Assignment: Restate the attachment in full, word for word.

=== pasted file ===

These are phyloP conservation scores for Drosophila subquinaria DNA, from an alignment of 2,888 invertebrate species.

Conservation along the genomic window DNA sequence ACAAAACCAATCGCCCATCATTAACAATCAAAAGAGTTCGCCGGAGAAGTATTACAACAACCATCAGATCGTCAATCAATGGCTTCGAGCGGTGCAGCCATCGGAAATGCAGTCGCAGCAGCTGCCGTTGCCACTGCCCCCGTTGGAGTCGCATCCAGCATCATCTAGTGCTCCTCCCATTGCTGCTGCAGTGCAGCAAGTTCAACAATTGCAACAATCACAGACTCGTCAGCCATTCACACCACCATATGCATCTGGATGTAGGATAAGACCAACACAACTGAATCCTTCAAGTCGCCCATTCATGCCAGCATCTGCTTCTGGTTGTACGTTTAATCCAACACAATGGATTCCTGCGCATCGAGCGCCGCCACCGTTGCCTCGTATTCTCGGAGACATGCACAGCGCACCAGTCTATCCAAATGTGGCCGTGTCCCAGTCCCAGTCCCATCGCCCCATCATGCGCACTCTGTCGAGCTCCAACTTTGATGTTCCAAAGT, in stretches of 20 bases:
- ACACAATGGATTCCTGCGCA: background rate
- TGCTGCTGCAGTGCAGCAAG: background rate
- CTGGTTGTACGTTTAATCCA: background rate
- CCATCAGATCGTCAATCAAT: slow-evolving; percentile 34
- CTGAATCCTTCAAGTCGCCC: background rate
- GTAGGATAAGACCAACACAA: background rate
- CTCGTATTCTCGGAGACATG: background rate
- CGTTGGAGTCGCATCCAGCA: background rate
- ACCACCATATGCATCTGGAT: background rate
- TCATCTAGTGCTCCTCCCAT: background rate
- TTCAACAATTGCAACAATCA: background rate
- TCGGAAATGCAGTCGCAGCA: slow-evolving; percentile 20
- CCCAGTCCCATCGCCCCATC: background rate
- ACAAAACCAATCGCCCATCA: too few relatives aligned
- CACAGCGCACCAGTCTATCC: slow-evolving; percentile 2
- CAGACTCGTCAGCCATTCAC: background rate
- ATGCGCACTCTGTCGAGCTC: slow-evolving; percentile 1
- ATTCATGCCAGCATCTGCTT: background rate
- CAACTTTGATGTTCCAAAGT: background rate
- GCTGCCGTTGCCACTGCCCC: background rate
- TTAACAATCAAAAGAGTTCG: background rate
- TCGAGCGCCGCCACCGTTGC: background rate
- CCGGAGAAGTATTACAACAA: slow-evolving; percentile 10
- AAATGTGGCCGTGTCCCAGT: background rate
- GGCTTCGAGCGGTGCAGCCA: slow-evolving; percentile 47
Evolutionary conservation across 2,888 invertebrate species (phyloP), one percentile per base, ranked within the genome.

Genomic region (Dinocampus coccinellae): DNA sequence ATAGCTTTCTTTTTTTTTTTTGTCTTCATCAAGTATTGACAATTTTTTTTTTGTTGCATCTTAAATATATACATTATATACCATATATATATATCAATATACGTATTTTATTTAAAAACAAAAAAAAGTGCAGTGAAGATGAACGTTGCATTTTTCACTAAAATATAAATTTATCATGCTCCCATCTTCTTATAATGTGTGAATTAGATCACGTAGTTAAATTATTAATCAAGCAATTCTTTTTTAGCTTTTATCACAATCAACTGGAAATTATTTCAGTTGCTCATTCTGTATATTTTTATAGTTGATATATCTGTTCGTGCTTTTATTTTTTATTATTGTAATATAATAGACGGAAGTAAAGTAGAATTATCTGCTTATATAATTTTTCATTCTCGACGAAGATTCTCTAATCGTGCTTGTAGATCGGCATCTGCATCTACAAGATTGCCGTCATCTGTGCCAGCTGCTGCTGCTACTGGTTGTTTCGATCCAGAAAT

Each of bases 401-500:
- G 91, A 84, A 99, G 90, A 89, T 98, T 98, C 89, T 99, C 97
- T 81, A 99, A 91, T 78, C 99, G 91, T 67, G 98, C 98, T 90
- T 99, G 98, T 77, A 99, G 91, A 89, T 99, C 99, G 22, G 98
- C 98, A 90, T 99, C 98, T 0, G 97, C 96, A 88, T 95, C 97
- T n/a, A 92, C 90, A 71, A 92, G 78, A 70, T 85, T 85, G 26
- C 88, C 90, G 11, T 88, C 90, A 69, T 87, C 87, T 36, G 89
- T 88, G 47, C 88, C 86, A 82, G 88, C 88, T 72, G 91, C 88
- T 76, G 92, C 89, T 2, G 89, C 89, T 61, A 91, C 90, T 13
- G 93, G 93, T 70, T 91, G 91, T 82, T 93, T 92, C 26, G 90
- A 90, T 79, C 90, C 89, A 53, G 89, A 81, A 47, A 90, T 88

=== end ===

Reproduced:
These are phyloP conservation scores for Drosophila subquinaria DNA, from an alignment of 2,888 invertebrate species.

Conservation along the genomic window DNA sequence ACAAAACCAATCGCCCATCATTAACAATCAAAAGAGTTCGCCGGAGAAGTATTACAACAACCATCAGATCGTCAATCAATGGCTTCGAGCGGTGCAGCCATCGGAAATGCAGTCGCAGCAGCTGCCGTTGCCACTGCCCCCGTTGGAGTCGCATCCAGCATCATCTAGTGCTCCTCCCATTGCTGCTGCAGTGCAGCAAGTTCAACAATTGCAACAATCACAGACTCGTCAGCCATTCACACCACCATATGCATCTGGATGTAGGATAAGACCAACACAACTGAATCCTTCAAGTCGCCCATTCATGCCAGCATCTGCTTCTGGTTGTACGTTTAATCCAACACAATGGATTCCTGCGCATCGAGCGCCGCCACCGTTGCCTCGTATTCTCGGAGACATGCACAGCGCACCAGTCTATCCAAATGTGGCCGTGTCCCAGTCCCAGTCCCATCGCCCCATCATGCGCACTCTGTCGAGCTCCAACTTTGATGTTCCAAAGT, in stretches of 20 bases:
- ACACAATGGATTCCTGCGCA: background rate
- TGCTGCTGCAGTGCAGCAAG: background rate
- CTGGTTGTACGTTTAATCCA: background rate
- CCATCAGATCGTCAATCAAT: slow-evolving; percentile 34
- CTGAATCCTTCAAGTCGCCC: background rate
- GTAGGATAAGACCAACACAA: background rate
- CTCGTATTCTCGGAGACATG: background rate
- CGTTGGAGTCGCATCCAGCA: background rate
- ACCACCATATGCATCTGGAT: background rate
- TCATCTAGTGCTCCTCCCAT: background rate
- TTCAACAATTGCAACAATCA: background rate
- TCGGAAATGCAGTCGCAGCA: slow-evolving; percentile 20
- CCCAGTCCCATCGCCCCATC: background rate
- ACAAAACCAATCGCCCATCA: too few relatives aligned
- CACAGCGCACCAGTCTATCC: slow-evolving; percentile 2
- CAGACTCGTCAGCCATTCAC: background rate
- ATGCGCACTCTGTCGAGCTC: slow-evolving; percentile 1
- ATTCATGCCAGCATCTGCTT: background rate
- CAACTTTGATGTTCCAAAGT: background rate
- GCTGCCGTTGCCACTGCCCC: background rate
- TTAACAATCAAAAGAGTTCG: background rate
- TCGAGCGCCGCCACCGTTGC: background rate
- CCGGAGAAGTATTACAACAA: slow-evolving; percentile 10
- AAATGTGGCCGTGTCCCAGT: background rate
- GGCTTCGAGCGGTGCAGCCA: slow-evolving; percentile 47
Evolutionary conservation across 2,888 invertebrate species (phyloP), one percentile per base, ranked within the genome.

Genomic region (Dinocampus coccinellae): DNA sequence ATAGCTTTCTTTTTTTTTTTTGTCTTCATCAAGTATTGACAATTTTTTTTTTGTTGCATCTTAAATATATACATTATATACCATATATATATATCAATATACGTATTTTATTTAAAAACAAAAAAAAGTGCAGTGAAGATGAACGTTGCATTTTTCACTAAAATATAAATTTATCATGCTCCCATCTTCTTATAATGTGTGAATTAGATCACGTAGTTAAATTATTAATCAAGCAATTCTTTTTTAGCTTTTATCACAATCAACTGGAAATTATTTCAGTTGCTCATTCTGTATATTTTTATAGTTGATATATCTGTTCGTGCTTTTATTTTTTATTATTGTAATATAATAGACGGAAGTAAAGTAGAATTATCTGCTTATATAATTTTTCATTCTCGACGAAGATTCTCTAATCGTGCTTGTAGATCGGCATCTGCATCTACAAGATTGCCGTCATCTGTGCCAGCTGCTGCTGCTACTGGTTGTTTCGATCCAGAAAT

Each of bases 401-500:
- G 91, A 84, A 99, G 90, A 89, T 98, T 98, C 89, T 99, C 97
- T 81, A 99, A 91, T 78, C 99, G 91, T 67, G 98, C 98, T 90
- T 99, G 98, T 77, A 99, G 91, A 89, T 99, C 99, G 22, G 98
- C 98, A 90, T 99, C 98, T 0, G 97, C 96, A 88, T 95, C 97
- T n/a, A 92, C 90, A 71, A 92, G 78, A 70, T 85, T 85, G 26
- C 88, C 90, G 11, T 88, C 90, A 69, T 87, C 87, T 36, G 89
- T 88, G 47, C 88, C 86, A 82, G 88, C 88, T 72, G 91, C 88
- T 76, G 92, C 89, T 2, G 89, C 89, T 61, A 91, C 90, T 13
- G 93, G 93, T 70, T 91, G 91, T 82, T 93, T 92, C 26, G 90
- A 90, T 79, C 90, C 89, A 53, G 89, A 81, A 47, A 90, T 88